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Gary Johnson's Campaign Protests CNN Debate Exclusion, You Should Too

The following post was taken from the Gary Johnson 2012 website. 


In my opinion it makes the argument very persuasively that the people who make the decisions at CNN have made a rather large error by excluding the former Governor of New Mexico from the upcoming Presidential debate, the very purpose of which is to give exposure to the candidates, their positions and their track records so that people can decide if their candidacies merit consideration. 


It's bizarre to say the least. Unless of course CNN is trying to mold the Presidential field instead of report on it.  

After you read it and all the excellent points and historical facts that are contained in it you can also watch Governor Johnson being interviewed about the subject on Fox News in the video below. In my opinion it's worth your time to learn about someone who is quite different from any other candidate of either party. 


If CNN won't do it, this blog will take up the job. It will serve them right when this blog gets bigger than their network because of their hubris.

June 6, 2011, Santa Fe, NM – A senior advisor to former New Mexico Governor Gary Johnson’s presidential campaign, Ron Nielson, today sent the following letter to CNN concerning Governor Johnson’s exclusion from the June 13 New Hampshire primary debate:

“The Gary Johnson for President campaign has been overwhelmed over the weekend with phone calls and emails all asking the same question: How is it that Governor Johnson is being excluded from the June 13 New Hampshire presidential primary debate?  Of course, they are asking the wrong people.

“Having heard nothing to the contrary from you, the debate sponsors, we assume the decision not to invite Governor Johnson was based upon your “objective” polling criteria.  Certainly, you have to apply criteria.  We get that.  However, the idea that inclusion – or exclusion – from a critical debate in a critical state will be based entirely upon polling arithmetic, seven months before a single vote is cast, is not only absurd, but counter-intuitive to the very purpose of a debate.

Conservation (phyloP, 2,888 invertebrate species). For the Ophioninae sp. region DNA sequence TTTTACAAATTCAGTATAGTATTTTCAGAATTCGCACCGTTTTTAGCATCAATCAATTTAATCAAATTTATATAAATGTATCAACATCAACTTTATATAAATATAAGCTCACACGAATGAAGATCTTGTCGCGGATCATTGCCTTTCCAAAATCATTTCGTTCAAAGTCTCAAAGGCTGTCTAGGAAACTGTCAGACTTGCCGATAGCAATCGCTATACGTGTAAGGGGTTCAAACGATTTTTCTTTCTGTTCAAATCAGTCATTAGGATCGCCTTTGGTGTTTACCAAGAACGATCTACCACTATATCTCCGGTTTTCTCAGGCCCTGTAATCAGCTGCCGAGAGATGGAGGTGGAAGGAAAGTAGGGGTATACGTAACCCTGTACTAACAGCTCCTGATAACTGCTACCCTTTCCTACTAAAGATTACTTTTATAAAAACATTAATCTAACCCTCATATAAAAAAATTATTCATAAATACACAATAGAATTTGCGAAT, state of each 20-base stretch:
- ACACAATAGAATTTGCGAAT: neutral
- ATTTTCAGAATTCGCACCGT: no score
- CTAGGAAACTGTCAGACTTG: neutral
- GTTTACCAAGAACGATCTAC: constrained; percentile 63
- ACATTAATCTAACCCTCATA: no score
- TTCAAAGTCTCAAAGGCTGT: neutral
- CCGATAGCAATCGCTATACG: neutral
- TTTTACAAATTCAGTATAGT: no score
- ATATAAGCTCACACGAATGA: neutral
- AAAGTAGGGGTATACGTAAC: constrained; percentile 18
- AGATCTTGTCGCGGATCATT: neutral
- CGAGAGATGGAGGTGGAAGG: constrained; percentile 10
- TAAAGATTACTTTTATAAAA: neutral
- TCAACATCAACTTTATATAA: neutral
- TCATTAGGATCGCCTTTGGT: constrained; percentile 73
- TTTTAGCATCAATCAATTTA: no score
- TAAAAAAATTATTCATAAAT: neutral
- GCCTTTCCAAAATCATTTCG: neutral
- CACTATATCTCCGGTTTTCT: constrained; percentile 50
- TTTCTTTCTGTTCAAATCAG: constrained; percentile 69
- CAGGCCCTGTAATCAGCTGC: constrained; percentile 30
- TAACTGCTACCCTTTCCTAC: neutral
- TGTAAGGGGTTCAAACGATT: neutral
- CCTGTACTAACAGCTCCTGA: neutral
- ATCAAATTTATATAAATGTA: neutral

“At this point in the process, a candidate’s ranking in the polls is almost entirely a factor of name identification, news coverage by outlets such as yours, money, and/or previous exposure on the national level – including that gained from previous unsuccessful campaigns. In short, relying solely on polling numbers at this stage simply grants an enormous advantage to “establishment” candidates – and excludes a successful two-term governor whose express purpose in running is to give Americans an alternative to business as usual, and who actually has a track record to back it up.

“Given that poll rankings at this point are largely the result of decisions by the elite media, such as CNN, about who and what to cover – and to whom to give precious air time, it is more than a little ironic when those same media use those poll numbers to deem certain  candidates deserving and others not.  That irony is not lost on Republican primary voters who most assuredly do not want media elites pre-selecting  their candidates for them.

“Consider:  In early 1991, then-Governor Bill Clinton was in 11th place in presidential primary polling with 2%.  By November of 1991, he was only at 6%,  a fact which led one commentator to later observe:  “If the front runners in the 1992 Democratic primary had been successful in excluding all the “non-serious” candidates, Bill and Hillary Clinton would have never made it to the national stage.” The “frontrunners” in 1991, by the way, were Mario Cuomo and Jerry Brown.